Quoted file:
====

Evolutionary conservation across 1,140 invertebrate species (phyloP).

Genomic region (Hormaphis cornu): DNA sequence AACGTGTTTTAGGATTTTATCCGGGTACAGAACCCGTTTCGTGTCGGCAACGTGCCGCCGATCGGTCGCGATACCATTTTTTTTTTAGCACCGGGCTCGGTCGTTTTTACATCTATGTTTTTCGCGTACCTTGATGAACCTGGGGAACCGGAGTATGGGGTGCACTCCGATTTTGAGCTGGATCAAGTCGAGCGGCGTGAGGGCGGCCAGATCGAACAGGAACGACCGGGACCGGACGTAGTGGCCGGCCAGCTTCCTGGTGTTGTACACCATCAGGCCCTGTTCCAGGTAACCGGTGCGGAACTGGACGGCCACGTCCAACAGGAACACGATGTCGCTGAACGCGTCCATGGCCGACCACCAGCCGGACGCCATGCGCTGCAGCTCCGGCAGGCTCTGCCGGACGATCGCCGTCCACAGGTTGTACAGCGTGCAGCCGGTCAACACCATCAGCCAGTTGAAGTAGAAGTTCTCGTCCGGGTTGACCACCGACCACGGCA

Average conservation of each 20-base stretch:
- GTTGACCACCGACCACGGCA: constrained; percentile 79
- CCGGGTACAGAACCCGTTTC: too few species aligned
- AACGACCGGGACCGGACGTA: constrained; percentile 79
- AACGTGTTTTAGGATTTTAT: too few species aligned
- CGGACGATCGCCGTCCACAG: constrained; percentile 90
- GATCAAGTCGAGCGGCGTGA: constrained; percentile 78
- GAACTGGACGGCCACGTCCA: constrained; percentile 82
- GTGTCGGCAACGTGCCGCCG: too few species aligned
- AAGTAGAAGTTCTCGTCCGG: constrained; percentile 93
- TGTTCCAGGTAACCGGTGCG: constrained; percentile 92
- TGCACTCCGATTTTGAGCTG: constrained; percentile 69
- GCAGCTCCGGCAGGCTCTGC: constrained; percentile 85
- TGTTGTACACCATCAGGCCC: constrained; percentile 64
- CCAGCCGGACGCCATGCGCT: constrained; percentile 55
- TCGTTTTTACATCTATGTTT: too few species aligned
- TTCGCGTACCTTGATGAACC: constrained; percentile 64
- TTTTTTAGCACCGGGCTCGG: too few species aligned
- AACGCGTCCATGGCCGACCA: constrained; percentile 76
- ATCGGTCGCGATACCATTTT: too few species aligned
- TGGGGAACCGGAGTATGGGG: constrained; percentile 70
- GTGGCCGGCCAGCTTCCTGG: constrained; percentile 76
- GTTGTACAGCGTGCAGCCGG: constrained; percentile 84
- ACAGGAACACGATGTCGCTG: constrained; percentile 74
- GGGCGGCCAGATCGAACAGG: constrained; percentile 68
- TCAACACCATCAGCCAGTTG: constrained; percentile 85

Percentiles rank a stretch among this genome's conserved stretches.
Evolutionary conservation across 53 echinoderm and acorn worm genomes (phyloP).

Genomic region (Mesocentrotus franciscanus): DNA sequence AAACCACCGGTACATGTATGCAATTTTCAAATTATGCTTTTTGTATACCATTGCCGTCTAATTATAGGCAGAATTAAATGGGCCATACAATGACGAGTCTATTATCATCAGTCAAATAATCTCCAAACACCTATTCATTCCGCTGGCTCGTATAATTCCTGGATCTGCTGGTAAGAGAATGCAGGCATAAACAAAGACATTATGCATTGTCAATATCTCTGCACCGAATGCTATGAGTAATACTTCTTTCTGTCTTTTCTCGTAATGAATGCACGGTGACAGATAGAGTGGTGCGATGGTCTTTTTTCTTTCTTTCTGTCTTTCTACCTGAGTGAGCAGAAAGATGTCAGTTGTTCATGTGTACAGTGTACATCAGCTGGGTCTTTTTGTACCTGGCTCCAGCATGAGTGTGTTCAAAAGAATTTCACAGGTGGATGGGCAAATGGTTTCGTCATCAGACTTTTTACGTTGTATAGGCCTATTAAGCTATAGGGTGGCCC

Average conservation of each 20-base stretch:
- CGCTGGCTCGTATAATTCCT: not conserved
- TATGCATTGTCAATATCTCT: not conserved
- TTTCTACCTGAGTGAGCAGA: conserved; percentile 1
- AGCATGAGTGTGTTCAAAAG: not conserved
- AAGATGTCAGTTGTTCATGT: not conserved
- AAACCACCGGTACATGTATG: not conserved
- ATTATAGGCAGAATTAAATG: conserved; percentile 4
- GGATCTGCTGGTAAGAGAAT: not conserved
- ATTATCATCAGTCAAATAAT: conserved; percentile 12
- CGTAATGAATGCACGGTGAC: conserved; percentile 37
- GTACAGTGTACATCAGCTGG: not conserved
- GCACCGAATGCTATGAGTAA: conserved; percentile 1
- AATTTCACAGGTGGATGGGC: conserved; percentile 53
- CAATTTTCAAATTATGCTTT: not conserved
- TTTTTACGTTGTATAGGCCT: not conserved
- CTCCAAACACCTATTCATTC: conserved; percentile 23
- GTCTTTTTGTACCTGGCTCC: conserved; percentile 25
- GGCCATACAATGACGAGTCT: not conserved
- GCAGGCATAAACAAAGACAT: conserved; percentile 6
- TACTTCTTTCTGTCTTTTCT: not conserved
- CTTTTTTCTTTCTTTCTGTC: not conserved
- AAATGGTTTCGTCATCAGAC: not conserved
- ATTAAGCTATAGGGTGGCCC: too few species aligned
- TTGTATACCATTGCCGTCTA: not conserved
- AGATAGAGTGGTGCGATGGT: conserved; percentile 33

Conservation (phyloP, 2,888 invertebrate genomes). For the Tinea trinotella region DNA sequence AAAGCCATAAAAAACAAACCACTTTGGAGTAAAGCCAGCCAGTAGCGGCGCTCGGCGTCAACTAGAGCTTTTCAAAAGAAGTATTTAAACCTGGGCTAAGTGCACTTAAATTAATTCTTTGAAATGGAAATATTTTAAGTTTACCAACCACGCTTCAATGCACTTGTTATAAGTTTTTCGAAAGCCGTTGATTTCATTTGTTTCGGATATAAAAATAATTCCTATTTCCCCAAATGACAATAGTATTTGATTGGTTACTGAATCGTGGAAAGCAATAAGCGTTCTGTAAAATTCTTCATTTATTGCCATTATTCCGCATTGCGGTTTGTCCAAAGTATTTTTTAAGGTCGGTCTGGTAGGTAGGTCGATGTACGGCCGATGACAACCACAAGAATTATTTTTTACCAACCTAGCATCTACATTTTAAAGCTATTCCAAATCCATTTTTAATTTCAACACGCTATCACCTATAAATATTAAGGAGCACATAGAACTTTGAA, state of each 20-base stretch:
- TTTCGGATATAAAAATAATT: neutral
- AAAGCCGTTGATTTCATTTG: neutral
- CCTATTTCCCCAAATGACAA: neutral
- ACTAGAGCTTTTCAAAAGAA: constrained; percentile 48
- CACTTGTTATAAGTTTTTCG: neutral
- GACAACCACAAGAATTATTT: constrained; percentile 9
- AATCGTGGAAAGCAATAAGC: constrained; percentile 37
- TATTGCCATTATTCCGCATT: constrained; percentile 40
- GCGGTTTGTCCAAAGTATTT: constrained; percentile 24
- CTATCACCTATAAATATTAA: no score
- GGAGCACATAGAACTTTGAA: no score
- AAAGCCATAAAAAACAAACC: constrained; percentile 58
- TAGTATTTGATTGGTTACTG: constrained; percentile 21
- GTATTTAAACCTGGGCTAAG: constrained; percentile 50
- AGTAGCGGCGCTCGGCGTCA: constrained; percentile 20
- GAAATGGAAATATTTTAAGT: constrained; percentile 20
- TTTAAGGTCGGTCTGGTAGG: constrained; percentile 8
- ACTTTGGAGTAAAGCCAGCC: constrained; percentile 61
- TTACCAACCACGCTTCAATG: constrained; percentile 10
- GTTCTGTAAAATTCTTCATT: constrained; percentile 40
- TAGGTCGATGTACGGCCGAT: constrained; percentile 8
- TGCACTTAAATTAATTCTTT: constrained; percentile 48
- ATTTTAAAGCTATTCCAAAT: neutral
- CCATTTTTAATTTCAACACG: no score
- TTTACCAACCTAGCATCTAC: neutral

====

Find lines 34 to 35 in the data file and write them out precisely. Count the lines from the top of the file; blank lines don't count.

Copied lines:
- TATGCATTGTCAATATCTCT: not conserved
- TTTCTACCTGAGTGAGCAGA: conserved; percentile 1